LOL. i hope ya get de lil penshun chek. i kno how handy um is cum in. leh um strech. buy ya needz n leff out ya wantz, hare? Aw-rite ol boy. N doan leh nun a dem youn vagabuns like BAF fa instanc, snatch ya wallit. be carefull.

    Jus leh me kno when you plannin you trip?

  13. It is ironic how Jamaica can welcome a “cousin” but deny their own “brother.” This is insularity at it worse, these “big rocks” in the Caribbean have too much false prideand this will cause us to remain helpless third world countries. Until Jamaica and T&T welcome REDjet, I will oppose any other airline gaining access to the region.

  14. @Jay
    I wrote a Business/ Marketing article in the Nation in 1979 using a Case Study approach on why/ how Bajans should strongly consider conducting Business and seeking opportunity in West Africa (Ghana?) Much further ahead of time than I can now believe from the progress to date. (the real irony is that I am white).

    @The Scout

    JA/ T&T are far more interested in owning and dominating Bim than anything else. All attempts in history to arrange a Common Market have met with very limited success. These peeps will defend their turf without paying attention to the obvious fact that reasonable cost transportation within the region is a top priority. Bim is well advised to make absolutely sure that we have many “irons in the fire” at all times and be cognisant of the DOWNSIDE in negotiating any deals.

  15. Its embarrassing to see that the author of this piece is imploring all those of African ancestry to visit the continent just to see GLASS HIGH RISE BLDGS, to drive on MULTI LANE HWYS & FLYOVERS, STAY IN 4 STAR HOTELS & SURF THE INTERNET WHILE DRIVING ON A GREYHOUND BUS ON THE 250 MILE POTHOLE FREE4 LANE HWY. What kind of ass-backwards 2ndC A.D thinking is this?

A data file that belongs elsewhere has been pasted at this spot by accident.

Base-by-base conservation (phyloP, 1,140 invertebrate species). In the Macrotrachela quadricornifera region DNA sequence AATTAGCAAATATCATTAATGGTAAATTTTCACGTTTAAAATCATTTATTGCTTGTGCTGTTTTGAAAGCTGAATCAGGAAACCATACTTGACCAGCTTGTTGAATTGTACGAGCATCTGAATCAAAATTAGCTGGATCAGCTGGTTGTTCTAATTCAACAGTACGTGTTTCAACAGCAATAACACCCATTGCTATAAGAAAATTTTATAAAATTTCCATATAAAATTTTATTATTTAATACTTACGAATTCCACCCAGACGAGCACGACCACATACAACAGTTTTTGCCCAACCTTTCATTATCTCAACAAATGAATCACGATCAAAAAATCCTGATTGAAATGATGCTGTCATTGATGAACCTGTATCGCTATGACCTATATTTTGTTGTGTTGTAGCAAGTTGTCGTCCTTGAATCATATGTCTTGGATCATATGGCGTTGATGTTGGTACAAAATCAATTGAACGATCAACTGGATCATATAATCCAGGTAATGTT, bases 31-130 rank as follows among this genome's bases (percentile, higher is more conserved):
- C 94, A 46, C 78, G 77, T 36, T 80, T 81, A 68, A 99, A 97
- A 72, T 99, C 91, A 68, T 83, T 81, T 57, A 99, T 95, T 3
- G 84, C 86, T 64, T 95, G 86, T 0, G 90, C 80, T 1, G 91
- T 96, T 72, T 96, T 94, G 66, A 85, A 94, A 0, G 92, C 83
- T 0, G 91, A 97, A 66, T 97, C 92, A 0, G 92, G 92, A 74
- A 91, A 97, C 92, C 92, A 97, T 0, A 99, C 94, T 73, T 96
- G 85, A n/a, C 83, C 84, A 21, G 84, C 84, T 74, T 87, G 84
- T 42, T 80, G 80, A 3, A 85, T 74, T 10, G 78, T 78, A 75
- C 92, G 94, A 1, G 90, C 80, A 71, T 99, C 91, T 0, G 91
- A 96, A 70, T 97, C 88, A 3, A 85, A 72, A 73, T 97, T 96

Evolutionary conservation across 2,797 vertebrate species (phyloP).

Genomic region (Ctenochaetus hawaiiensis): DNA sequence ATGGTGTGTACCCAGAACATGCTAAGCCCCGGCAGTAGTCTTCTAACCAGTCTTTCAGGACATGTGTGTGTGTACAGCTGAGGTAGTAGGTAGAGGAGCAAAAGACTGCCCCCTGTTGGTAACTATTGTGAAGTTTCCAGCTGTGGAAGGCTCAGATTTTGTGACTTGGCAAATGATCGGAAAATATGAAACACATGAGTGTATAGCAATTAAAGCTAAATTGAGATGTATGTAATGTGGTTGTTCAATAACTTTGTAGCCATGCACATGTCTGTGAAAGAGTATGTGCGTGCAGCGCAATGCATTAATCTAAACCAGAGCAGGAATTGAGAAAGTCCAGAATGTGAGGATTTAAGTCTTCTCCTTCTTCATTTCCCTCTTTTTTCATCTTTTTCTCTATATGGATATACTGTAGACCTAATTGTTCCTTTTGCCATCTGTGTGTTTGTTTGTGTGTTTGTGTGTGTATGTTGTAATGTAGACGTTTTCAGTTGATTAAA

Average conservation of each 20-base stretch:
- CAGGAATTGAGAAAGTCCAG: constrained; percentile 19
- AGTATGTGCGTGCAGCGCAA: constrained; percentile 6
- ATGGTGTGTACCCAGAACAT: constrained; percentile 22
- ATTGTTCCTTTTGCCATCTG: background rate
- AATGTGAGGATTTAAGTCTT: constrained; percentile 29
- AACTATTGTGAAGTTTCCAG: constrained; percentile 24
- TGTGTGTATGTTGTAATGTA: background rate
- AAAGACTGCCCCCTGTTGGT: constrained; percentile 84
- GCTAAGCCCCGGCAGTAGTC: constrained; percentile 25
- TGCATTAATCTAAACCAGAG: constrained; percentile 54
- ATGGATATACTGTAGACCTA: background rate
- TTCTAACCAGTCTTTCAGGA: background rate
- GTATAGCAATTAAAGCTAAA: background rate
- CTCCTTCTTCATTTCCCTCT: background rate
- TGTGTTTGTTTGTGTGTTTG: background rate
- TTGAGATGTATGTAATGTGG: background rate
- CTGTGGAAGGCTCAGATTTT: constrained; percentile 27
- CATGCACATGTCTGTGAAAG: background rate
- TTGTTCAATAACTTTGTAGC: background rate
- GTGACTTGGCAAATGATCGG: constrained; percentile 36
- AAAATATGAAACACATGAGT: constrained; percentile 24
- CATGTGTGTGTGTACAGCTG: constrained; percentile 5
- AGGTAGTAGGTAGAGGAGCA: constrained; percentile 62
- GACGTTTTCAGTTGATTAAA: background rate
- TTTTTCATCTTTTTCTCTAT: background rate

Here you have the Chinese, Japanese, Europains etc moving all over the continent studying the DNA of the Black Man while extracting the mineral wealth so that they can sell back to people like the author in the form of brain-damaging cell phones, i-pods, lap-tops etc and here he is imploring people to visit for simple small-minded bs reasons. No wonders Jamaica and others are forging ahead while Bajans just sit around and copy, while boasting of a 98% literacy which has produced nothing more than a class of proud paper pushing consumers.

    and btw ….the only limited resource Bajans have is that of their MINDS which is continually under-developed with this silly way of thinking.

  16. @David

    Point taken,Africa has its issues but so does Europe ……but that still does not dissolve the Caribbean[people and governments alike] of its responsibilities or motive to not create prosperity for its people and certainly I think looking North will change as time goes on as the money moves east from the North.

    Most of Europe are about to start their own ‘austerity’ measures and the US currently is having a huge budget battle concerning the debt and deficit longterm[Which it is quite clear that they cannot pay especially due to the wars and entitlements] therefore regardless of if the Barbados middle class has issues with it there isn’t really much of a choice one has to follow progress and ultimately where the money is going.The upcoming top economies look like they will be food and oil exporters which certain African countries do appear to have some modicum of success with currently

    • @Jay

      Point taken we need to explore all avenues to get Barbados the best change to sustain prosperity.

      Some have tried like Sun Power for an example, who were literally kicked out of Ghana or was it Nigeria, after being defrauded.

      There is the spectre of distrust which shrouds transactions when dealing with mother country Africa. This is especially so for the conservative Barbados.